The restrictions the Secretary has placed on Walsh concern use of hard U.S. currency because of the economic benefit to that country which the nation's embargo contemplates should be withheld. Walsh is free to travel to Cuba using U.S. currency payable to a non-Cuban carrier. He is simply prohibited from using or committing U.S. funds while in Cuba for any purpose. Since there is no indication that Cuban poster suppliers will subsidize him in Cuba, the rigidity of the Secretary's position would appear to create serious obstacles to Walsh's desire to import Cuban posters. However, the question remains whether or not the regulation, as thus applied, indirectly regulates importation of posters.

 Clearly it affects only Cuban posters and Walsh can seek posters from other countries, even Nicaragua, where Cuban influence may be manifested. However, Walsh not only insists that the Secretary is indirectly regulating import trade in political posters contrary to the wording of the amendment, but he urges an interpretation of the amendment that would permit both limited on-site scouting of the Cuban market expenses but also allow unlimited currency commitments for immediate and future wholesaling of political poster trade from Cuba to the United States. To further this position, existing regulations found at 31 C.F.R. § 515.560(a)(1)(1983) which permit certain travel-related expenses in Cuba by other Americans not unlike those sought at a minimum by Walsh are noted. Counsel urges that it is arbitrary to deny Walsh's request for a license in view of these dispensations.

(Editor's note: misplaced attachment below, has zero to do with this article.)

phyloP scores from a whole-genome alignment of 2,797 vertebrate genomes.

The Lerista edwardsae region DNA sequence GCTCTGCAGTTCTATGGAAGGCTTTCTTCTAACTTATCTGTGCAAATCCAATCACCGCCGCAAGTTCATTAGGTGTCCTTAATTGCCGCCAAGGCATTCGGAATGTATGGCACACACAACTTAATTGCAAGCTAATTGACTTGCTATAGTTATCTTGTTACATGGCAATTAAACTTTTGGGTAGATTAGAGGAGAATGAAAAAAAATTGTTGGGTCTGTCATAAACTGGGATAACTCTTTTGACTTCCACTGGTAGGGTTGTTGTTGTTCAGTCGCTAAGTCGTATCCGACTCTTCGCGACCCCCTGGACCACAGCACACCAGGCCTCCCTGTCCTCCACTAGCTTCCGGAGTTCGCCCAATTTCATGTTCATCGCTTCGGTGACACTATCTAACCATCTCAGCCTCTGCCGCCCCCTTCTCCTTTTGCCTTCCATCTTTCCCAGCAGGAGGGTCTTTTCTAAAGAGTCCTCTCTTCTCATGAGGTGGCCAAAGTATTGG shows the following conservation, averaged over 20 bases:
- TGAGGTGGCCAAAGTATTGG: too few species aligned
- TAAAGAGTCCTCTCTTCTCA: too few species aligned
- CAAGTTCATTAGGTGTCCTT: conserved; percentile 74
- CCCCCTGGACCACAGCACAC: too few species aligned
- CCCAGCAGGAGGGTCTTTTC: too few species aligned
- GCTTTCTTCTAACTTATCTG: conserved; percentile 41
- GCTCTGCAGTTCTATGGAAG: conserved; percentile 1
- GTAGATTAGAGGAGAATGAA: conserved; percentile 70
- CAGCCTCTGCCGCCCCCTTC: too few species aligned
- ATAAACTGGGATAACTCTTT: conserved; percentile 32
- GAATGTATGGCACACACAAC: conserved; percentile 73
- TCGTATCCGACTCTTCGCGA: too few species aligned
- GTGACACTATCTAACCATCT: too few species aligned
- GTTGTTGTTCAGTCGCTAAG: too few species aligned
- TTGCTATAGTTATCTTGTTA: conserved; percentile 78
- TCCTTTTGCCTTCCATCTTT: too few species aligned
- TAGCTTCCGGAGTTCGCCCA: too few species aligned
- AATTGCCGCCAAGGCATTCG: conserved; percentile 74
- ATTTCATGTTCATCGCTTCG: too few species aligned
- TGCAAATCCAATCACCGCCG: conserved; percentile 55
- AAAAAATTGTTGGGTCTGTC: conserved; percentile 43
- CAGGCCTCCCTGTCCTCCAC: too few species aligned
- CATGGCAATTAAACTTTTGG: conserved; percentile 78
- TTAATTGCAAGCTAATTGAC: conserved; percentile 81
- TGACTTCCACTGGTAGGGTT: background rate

Regan v. Wald, 468 U.S. 222, 82 L. Ed. 2d 171, 104 S. Ct. 3026 (1984), however, strongly supports the presidential authority to restrict travel to Cuba in order to curtail the flow of hard currency to Cuba in furtherance of this nation's foreign affairs. Congress will be presumed to have concurred in executive branch foreign affairs policy unless Congress clearly indicates the contrary. Id. at 236. There is a wide gap between Congress' desire to encourage importation of political posters from around the world generally and other "informational materials" in order to expose the ideology they convey, on the one ...